Tuesday, November 9, 2010

Google causes war?

As Mark Monmonier* points out in his charming How to Lie with Maps, maps have often been used by governments to further their political goals in the international arena. Now, however, it seems governments no longer need to rely on their own maps to support dodgy political claims.

Last month, Nicaraguan troops "invaded" Costa Rica, blaming the "error" on a mistake in Google maps, which misplaced a section of the border by about 1.5 miles. Of course, this is highly unlikely to cause an actual war (note how the newspaper article is filed under "Notas Secundarias" :-). Still, Google is embarrassed, especially since it appears Microsoft's Bing mapped the border correctly. Google offers some defense of its error here, blaming the U.S. Department of State.

More detail about the 19th-century border dispute that lies at the source of the "misunderstanding" is offered by Stefan Geens on Ogle Earth. As Geens points out, Nicaragua's government was already trying to assert its claim to the small area under dispute when it appears to have noticed that, fortuitously, Google maps awarded them the area. This was deemed sufficient justification to go ahead and occupy it.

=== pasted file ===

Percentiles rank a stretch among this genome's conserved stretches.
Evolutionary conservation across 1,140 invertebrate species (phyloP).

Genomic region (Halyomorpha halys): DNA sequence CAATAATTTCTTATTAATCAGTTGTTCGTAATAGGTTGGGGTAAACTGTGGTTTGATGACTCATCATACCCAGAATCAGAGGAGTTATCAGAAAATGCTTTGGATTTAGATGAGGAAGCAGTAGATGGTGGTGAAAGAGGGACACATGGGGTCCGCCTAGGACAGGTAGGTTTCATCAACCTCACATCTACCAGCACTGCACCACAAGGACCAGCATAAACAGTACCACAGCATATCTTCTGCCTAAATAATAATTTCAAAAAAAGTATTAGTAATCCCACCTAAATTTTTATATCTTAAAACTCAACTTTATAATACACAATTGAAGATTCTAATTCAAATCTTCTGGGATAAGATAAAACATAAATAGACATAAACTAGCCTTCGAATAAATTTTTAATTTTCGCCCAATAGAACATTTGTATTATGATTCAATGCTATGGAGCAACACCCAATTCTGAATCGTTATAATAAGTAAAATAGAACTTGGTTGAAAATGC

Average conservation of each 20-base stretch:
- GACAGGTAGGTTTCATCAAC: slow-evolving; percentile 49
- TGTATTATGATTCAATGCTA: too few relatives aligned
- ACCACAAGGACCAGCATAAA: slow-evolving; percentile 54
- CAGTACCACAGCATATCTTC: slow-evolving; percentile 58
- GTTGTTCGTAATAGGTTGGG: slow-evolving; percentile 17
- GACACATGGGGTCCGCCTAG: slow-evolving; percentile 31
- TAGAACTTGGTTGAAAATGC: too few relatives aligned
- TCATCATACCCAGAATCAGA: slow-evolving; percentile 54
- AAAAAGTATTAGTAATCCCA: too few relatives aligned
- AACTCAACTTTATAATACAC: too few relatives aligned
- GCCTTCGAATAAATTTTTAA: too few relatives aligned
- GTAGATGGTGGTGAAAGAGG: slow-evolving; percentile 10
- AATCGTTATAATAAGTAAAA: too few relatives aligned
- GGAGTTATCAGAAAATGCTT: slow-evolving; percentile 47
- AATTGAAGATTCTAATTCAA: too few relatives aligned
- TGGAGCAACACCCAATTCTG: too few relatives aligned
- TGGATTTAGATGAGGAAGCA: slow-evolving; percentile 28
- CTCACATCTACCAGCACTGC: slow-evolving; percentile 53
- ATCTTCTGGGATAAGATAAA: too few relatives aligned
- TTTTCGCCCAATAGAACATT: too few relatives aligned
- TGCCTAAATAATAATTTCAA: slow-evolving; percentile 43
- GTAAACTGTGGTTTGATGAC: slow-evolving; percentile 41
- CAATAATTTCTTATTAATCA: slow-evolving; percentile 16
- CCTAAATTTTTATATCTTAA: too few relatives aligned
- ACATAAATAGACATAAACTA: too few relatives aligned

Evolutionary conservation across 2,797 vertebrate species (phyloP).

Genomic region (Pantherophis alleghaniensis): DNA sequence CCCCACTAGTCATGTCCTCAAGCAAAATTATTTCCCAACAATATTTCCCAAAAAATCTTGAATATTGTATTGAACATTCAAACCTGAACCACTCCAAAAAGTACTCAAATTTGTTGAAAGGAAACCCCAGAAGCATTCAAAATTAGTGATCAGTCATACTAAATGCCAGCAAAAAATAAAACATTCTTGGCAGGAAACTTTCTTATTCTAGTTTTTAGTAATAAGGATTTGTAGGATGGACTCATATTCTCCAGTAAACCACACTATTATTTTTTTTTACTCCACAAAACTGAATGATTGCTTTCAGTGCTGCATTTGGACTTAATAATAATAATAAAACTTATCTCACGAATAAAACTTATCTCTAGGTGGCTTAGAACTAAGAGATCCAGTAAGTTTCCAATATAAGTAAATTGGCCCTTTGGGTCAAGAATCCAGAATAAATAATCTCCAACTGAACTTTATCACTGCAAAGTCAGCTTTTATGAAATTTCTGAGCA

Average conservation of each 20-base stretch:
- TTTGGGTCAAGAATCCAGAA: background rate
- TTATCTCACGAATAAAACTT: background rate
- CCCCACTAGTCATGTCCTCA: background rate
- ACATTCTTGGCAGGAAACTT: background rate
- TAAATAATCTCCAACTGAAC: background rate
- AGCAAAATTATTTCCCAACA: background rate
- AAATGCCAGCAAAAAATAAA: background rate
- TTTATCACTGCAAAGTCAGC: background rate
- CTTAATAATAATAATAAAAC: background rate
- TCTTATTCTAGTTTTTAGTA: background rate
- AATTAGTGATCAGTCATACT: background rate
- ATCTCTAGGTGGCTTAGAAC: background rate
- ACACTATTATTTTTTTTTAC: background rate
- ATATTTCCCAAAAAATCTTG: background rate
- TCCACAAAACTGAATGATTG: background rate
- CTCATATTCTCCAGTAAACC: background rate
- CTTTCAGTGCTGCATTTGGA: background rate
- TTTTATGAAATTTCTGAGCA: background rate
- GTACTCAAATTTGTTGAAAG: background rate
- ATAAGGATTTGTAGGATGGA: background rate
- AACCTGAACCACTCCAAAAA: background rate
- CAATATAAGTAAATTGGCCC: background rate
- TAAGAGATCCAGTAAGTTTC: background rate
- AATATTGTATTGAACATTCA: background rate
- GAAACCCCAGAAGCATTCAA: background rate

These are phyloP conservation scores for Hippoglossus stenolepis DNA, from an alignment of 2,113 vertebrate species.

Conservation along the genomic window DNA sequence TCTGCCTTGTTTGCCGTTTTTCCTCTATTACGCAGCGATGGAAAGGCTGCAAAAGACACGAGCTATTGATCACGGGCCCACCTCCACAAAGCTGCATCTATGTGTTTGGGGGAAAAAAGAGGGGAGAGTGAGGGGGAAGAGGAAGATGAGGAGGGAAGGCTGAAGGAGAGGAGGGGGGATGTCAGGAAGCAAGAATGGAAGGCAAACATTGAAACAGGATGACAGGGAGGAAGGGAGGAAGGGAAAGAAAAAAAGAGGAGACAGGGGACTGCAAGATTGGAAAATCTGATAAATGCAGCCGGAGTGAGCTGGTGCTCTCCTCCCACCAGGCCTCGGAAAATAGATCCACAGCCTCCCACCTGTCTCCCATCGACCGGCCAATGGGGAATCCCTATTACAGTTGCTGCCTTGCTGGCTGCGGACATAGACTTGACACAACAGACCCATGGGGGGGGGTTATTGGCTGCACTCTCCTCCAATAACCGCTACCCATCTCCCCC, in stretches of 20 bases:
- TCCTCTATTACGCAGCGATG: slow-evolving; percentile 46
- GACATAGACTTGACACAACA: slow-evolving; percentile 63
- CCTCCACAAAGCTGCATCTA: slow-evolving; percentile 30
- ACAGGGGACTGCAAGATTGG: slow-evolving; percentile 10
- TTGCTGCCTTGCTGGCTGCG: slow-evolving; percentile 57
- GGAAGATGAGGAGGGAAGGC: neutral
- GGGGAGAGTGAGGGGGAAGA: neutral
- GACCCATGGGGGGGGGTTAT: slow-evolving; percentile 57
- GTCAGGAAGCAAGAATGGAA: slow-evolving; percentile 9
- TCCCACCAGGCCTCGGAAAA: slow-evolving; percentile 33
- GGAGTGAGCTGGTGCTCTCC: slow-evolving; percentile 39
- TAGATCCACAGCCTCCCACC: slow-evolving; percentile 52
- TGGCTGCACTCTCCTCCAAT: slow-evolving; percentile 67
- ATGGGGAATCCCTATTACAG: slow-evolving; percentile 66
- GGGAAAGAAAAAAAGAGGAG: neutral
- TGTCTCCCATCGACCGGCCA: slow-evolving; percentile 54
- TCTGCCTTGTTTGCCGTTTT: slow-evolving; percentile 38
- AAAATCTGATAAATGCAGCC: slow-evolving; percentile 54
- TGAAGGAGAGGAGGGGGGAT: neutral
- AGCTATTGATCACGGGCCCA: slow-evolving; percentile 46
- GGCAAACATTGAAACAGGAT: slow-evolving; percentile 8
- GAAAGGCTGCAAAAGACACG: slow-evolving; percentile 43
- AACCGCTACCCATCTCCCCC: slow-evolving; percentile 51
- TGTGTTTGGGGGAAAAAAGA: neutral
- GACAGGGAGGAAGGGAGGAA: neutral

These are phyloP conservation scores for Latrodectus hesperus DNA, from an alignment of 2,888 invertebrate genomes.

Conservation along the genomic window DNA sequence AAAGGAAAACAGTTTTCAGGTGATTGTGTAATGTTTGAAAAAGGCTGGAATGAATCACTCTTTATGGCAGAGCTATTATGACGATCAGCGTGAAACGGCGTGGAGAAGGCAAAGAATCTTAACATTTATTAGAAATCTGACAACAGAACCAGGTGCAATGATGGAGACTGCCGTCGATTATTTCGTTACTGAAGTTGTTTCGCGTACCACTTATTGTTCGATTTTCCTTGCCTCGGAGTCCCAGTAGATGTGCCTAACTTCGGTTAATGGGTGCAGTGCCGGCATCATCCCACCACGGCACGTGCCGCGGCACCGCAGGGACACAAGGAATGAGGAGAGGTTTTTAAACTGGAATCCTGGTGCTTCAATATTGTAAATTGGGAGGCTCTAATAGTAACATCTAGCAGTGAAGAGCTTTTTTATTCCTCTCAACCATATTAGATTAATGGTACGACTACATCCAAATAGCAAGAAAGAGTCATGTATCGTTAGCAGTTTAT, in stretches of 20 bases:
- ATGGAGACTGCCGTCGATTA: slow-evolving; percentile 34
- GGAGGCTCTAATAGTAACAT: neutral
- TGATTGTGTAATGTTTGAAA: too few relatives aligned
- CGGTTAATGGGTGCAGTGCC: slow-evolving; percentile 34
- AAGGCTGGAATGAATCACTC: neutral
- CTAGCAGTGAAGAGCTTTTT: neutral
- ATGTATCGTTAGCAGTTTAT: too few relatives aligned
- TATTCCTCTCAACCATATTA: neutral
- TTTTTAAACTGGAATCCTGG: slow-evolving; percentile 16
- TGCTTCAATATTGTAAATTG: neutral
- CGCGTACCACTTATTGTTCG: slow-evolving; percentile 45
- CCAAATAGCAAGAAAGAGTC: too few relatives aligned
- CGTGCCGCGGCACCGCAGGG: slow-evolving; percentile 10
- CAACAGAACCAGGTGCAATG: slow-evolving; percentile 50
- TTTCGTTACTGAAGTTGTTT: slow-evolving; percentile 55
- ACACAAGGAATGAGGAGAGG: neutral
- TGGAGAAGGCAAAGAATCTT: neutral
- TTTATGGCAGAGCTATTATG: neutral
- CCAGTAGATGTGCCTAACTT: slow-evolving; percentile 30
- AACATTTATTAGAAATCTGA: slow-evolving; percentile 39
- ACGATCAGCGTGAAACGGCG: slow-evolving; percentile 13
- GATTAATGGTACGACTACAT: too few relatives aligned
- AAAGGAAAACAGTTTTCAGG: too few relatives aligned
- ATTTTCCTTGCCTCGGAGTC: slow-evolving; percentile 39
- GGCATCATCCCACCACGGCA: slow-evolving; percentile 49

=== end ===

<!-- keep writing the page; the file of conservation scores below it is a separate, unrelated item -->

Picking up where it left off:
It is unclear whether the Nicaraguans actually believed that the appeal to Google maps would convince anyone of the legality of their actions. Nevertheless, these events make clear not only how important maps are, but also how much governments have to come rely on private organizations who have no legal responsibility under national or international law to supply correct information. It's surprising that hackers haven't jumped on this earlier — imagine the uproar if Google maps suddenly started showing Texas as an independent country, for example :-)

* Mark Monmonier is speaking at William & Mary at 4pm this Friday, Nov. 12. His talk's title will be “Fear and Loathing in Geopolitics: Cartographies of Pretension and Persuasion.” He may well have more to say on this same issue.

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